Fortunately, Unfortunately: The Spring Saga of American Ethanol

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by Jim Lane

The ethanol signals from Washington DC are more inexplicably mixed than cocktails with names like Sex on the Beach. Let’s parse through the wigwagging over the future of American biofuels supply and demand — ethanol and otherwise.

Fortunately: Trump backs year-round E15 ethanol blends

In Washington, President Trump endorsed year-round E15 ethanol availability as an emerging compromise between oil refiners and US farm sector.

The Renewable Fuel Standard is a federal program that requires transportation fuel sold in the United States to contain a minimum volume of renewable fuels. The RFS originated in a bi-partisan Congress with the Energy Policy Act of 2005 and was expanded and extended by the Energy Independence and Security Act of 2007.

US RFS volumes have been stalled owing to the difficulty of moving from E10 to E15 ethanol blends — primarily outdated regulations that have led the US to an E10 saturation point at around 15 billion gallons.

Jubilant reaction from the US ethanol sector

RFA President and CEO Bob Dinneen:

“We are certainly pleased to hear reports the president has endorsed year-round use of E15, providing consumers access to a higher octane, lower priced fuel option. It will be welcome news to consumers across the country, farmers who have worked to build value-added markets here at home in the face of increased uncertainty in export markets, and the investment community that has received conflicting signals regarding future markets for next generation biofuels. If true, the report suggests President Trump intends to fulfill his commitment to a 15 billion gallon RFS.”

American Coalition for Ethanol CEO Brian Jennings:

“ACE has been calling for a legislative or administrative fix to this outdated regulatory burden for a long time now. We’re grateful the president has publicly expressed his support to help the industry move in a positive direction. Allowing the sale of E15 year-round is not only a commonsense step to provide regulatory relief to retailers, it is a win for their customers, who save about a nickel to a dime with each gallon of E15 at the pump. It is also the quickest way to take pressure off RIN prices. E15 blending nationwide will increase ethanol blending which will increase the supply of RIN credits and help bring down their price.”

Growth Energy CEO Emily Skor:

“We applaud President Trump for embracing a common-sense fix to create a level playing field for cleaner, more affordable fuel options during the summer driving season. The White House clearly understands that RVP relief will expand a growing market for America’s farmers while letting consumers pick the fuel of their choice. This simple fix allows retailers to offer better options alongside traditional blends all year long.”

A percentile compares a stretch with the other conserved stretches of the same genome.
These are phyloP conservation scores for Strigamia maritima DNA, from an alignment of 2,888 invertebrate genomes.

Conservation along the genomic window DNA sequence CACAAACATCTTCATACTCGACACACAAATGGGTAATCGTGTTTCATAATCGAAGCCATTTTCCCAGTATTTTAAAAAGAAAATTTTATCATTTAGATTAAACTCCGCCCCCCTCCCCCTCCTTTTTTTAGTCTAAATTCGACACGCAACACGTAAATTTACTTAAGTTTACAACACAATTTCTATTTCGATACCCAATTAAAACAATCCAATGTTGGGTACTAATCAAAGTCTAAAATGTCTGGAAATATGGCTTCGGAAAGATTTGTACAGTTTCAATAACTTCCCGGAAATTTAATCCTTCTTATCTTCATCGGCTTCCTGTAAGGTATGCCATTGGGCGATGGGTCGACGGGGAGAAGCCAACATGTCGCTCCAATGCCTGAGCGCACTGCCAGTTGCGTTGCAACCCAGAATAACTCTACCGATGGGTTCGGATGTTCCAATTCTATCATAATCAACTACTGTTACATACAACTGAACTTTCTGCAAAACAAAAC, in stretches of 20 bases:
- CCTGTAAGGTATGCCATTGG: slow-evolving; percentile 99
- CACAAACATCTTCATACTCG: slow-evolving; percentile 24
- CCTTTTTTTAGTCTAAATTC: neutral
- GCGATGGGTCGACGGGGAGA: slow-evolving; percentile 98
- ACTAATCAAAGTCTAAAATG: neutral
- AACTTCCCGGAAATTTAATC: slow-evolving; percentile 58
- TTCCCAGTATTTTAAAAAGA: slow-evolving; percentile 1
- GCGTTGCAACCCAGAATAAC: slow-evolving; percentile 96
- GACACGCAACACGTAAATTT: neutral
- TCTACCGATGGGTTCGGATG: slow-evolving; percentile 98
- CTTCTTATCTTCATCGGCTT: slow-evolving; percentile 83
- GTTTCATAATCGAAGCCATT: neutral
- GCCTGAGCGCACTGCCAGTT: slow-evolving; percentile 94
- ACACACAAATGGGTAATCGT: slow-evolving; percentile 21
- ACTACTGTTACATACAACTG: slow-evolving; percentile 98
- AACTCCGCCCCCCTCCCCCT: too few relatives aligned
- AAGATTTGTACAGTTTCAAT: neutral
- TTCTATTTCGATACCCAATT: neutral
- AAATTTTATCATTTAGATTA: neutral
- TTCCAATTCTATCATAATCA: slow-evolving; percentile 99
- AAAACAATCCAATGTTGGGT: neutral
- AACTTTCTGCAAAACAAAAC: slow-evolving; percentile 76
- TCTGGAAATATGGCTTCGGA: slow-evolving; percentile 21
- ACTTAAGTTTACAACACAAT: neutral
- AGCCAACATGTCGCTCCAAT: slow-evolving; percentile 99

Kyle Gilley, Senior Vice President of External Affairs & Communications, POET:

“We applaud President Trump for calling for regulatory reform that will permit year-round, nationwide sales of E15.  This action will grow biofuels and create market demand for the commodities raised by farmers struggling with economic hardships across the Midwest. Small refiners already received their reprieve through recently exposed waiver requests from the EPA. We are grateful President Trump is following through on his commitment to protect the Renewable Fuel Standard and support rural America.”

Advanced Biofuels Business Council Executive Director Brooke Coleman:

“The president clearly understands the need to help farmers, particularly after the EPA’s backdoor handouts destroyed a huge share of the market for biofuels. He knows that rural communities are hurting, and this is an easy way to help, simply by lifting an outdated regulation against wider choices at the pump. But refiners have held E15 hostage for years, and they always want more. For this to help farm families, it will be important that the White House continues to steer clear of refiner-backed changes that would gut the RFS.”

Unfortunately: Cautionary notes from US biodiesel interests

But the mood was less ebullient at the National Biodiesel Board, which joined the American Soybean Association and the National Renderers Association with concerns surrounding the seeming inconsistent signals from the administration.

“Recent Actions by the EPA have undermined President Trump’s commitment to support consumer access to domestic renewable fuel and rural economies supported by upholding a strong Renewable Fuel Standard,” said Kurt Kovarik, vice president of federal affairs. “The EPA’s decision to give large, profitable refiners free passes are hurting biodiesel producers, renderers and farmers. If the President is serious about keeping his promise, he needs to pay attention.”

The letter states, “Contrary to your steadfast support, the EPA has undermined the RFS through recent actions granting so-called “hardship” exemptions designed for small refiners.  This has a direct impact on consumers, renderers, fuel marketers, biofuel producers and hundreds of thousands of American soybean farmers. The actions taken by the EPA undermine the integrity of the RFS and stand in direct contrast to your pledge of support in Iowa.”

Press coverage has indicated the EPA has granted exemptions to several refineries for the 2016 and 2017 compliance years, including one of the nation’s largest. EPA has apparently granted Andeavor a hardship waiver for its three smallest refineries, while their profits last year were approximately $1.5 billion dollars. At least two other refineries with hundreds of millions of dollars in annual profits appear to have also been granted exemptions.

Fortunately: Action on future fuels with super-high ethanol blends